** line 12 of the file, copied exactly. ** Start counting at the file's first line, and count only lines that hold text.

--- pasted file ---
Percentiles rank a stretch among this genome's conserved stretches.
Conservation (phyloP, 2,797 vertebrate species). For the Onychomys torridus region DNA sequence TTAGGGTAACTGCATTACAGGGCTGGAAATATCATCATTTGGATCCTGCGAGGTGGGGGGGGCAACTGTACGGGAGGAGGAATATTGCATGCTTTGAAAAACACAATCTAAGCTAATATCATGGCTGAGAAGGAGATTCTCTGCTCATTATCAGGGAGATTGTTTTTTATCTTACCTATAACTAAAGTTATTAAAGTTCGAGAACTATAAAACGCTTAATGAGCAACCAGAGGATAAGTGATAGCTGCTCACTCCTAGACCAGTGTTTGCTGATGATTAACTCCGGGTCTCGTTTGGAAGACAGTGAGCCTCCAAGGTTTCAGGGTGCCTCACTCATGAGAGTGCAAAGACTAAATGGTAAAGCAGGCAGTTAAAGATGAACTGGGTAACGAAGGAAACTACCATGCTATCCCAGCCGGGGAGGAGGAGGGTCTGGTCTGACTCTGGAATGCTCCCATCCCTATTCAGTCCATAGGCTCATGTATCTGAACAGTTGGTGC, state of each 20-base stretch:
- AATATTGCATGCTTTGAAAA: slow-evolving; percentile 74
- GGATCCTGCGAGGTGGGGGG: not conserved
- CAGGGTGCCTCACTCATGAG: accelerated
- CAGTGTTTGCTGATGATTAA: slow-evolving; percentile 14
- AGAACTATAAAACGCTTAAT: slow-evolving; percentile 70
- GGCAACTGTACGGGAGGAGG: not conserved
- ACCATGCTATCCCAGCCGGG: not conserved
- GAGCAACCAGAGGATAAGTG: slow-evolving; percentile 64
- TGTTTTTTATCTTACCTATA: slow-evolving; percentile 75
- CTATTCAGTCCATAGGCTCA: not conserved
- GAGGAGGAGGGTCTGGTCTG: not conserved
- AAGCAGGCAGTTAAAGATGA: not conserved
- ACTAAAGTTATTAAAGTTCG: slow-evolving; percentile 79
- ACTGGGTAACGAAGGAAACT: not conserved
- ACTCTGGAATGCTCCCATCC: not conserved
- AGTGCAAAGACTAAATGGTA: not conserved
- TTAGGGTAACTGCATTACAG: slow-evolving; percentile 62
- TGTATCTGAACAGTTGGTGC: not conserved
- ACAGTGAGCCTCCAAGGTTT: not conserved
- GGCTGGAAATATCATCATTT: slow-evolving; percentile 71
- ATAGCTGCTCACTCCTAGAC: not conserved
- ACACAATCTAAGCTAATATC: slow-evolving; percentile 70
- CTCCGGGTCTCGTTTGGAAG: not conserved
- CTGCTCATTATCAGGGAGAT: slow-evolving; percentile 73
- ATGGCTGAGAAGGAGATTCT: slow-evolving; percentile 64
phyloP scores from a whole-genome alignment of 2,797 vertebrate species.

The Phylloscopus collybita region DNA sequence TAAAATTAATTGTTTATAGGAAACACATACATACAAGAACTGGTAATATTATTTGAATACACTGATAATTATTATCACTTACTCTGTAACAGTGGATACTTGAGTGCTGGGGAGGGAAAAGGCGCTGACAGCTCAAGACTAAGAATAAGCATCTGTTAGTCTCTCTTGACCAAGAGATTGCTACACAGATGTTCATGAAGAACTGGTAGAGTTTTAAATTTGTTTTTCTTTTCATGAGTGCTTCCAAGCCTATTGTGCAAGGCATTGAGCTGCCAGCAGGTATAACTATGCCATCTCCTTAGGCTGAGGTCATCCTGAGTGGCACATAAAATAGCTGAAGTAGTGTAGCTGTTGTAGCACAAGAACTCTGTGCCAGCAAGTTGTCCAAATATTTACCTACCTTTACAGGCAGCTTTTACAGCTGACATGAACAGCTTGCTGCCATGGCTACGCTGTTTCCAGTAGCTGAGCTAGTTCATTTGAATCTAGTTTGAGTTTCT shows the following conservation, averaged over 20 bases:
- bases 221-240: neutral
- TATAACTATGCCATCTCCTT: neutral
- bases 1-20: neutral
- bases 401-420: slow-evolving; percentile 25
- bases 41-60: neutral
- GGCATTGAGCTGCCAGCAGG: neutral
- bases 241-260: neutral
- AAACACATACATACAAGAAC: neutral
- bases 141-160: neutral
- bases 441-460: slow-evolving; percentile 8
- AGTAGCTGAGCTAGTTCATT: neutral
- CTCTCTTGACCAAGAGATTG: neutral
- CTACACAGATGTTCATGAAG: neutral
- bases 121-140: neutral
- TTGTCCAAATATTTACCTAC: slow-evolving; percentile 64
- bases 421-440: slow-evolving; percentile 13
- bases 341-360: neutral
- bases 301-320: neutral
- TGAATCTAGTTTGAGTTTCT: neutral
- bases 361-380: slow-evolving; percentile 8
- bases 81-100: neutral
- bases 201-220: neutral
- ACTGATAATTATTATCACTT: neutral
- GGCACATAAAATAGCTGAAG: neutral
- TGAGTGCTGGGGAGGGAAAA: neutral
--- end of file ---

- CTATTCAGTCCATAGGCTCA: not conserved